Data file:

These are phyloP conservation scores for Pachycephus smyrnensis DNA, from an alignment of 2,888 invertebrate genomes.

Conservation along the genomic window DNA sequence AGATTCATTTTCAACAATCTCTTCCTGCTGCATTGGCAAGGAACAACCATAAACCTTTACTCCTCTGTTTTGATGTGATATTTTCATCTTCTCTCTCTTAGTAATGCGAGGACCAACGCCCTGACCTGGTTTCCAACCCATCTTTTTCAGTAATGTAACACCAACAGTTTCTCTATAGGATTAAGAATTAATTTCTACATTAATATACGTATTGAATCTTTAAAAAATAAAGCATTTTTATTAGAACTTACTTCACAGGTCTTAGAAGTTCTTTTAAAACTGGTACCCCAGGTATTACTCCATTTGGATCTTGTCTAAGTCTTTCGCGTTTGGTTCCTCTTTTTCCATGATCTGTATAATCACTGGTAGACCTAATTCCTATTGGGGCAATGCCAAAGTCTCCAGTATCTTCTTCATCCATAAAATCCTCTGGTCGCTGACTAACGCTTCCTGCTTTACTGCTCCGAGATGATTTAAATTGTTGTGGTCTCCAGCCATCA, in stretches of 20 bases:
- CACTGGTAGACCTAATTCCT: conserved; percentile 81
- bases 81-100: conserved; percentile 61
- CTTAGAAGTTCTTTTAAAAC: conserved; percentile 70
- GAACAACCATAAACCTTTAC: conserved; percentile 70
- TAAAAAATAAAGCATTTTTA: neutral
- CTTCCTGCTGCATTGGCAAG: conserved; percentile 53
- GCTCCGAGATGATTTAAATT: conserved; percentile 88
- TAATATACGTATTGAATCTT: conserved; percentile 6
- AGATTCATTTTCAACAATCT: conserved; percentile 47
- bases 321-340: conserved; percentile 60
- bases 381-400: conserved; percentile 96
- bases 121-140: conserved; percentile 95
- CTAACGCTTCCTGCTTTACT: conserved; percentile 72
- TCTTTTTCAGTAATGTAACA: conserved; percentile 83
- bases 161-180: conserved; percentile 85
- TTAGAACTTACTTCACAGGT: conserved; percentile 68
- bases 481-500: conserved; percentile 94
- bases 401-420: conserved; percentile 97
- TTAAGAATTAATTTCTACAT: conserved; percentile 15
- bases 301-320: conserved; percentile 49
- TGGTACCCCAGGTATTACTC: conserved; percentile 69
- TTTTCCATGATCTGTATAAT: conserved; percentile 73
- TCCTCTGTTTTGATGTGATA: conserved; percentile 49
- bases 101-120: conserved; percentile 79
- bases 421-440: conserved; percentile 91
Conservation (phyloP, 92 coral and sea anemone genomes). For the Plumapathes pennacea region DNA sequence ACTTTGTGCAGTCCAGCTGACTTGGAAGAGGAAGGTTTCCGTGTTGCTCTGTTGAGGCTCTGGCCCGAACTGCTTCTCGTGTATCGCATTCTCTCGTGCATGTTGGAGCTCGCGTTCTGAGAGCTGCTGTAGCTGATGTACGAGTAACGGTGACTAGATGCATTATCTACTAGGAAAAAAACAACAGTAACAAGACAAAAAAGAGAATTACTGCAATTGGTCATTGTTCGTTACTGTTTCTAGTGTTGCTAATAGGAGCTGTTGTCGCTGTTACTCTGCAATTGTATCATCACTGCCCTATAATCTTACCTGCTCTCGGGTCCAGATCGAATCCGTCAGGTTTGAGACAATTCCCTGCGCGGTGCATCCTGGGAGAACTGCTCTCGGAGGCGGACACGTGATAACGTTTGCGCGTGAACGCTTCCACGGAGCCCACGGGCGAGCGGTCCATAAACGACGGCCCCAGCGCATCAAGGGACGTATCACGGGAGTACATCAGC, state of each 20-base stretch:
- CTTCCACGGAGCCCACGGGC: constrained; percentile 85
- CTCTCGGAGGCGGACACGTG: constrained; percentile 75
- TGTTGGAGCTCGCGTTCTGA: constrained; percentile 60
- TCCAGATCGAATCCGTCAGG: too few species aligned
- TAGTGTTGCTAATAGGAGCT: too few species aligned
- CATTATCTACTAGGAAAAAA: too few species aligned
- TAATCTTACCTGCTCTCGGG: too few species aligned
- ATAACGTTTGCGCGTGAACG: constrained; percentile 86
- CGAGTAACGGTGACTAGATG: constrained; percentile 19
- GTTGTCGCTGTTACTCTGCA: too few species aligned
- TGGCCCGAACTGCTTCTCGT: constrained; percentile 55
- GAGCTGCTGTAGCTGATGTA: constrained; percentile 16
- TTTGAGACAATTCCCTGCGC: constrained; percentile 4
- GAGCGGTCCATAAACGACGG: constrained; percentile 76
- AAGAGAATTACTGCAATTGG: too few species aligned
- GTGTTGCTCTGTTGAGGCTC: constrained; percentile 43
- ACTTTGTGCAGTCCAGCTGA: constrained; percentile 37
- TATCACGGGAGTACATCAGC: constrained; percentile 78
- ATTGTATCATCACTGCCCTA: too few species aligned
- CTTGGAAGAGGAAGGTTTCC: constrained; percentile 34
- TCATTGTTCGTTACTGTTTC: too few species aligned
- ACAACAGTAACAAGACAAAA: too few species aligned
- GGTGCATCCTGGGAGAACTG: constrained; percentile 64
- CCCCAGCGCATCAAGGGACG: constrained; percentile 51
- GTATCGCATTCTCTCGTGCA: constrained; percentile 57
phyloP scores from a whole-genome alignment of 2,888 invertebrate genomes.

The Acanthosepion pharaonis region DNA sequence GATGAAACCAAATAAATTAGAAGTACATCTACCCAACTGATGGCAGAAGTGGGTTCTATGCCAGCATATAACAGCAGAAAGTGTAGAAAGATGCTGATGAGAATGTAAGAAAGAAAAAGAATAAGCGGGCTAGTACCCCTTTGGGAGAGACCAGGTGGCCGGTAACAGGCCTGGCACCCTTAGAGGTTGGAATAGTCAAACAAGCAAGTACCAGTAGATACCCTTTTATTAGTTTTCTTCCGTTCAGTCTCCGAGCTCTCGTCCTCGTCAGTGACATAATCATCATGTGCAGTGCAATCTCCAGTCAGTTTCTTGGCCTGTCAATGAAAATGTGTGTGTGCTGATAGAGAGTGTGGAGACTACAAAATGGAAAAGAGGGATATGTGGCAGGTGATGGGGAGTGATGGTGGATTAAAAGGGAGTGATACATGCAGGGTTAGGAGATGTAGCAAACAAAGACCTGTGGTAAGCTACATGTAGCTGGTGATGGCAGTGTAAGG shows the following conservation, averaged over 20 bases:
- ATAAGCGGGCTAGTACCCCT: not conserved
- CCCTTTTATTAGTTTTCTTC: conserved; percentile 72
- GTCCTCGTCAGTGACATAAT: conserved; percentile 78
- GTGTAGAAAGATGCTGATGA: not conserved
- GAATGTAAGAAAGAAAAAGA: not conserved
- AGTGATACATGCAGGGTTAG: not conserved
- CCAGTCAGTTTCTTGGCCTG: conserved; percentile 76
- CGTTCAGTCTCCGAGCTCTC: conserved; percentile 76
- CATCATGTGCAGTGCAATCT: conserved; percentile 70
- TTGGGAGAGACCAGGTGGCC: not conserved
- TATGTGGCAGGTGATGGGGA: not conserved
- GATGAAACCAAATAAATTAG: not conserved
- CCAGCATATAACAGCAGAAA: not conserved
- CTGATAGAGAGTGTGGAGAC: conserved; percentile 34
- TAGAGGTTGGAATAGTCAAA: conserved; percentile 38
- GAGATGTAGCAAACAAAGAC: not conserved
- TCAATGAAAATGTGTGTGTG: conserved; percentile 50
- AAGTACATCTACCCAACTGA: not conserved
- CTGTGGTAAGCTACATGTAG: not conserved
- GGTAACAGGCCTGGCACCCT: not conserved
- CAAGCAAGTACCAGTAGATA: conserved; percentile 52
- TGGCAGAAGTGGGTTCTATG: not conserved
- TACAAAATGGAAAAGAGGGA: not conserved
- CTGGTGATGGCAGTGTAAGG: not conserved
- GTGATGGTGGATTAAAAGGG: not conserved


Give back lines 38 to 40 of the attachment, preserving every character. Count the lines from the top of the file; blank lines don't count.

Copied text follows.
- GTTGTCGCTGTTACTCTGCA: too few species aligned
- TGGCCCGAACTGCTTCTCGT: constrained; percentile 55
- GAGCTGCTGTAGCTGATGTA: constrained; percentile 16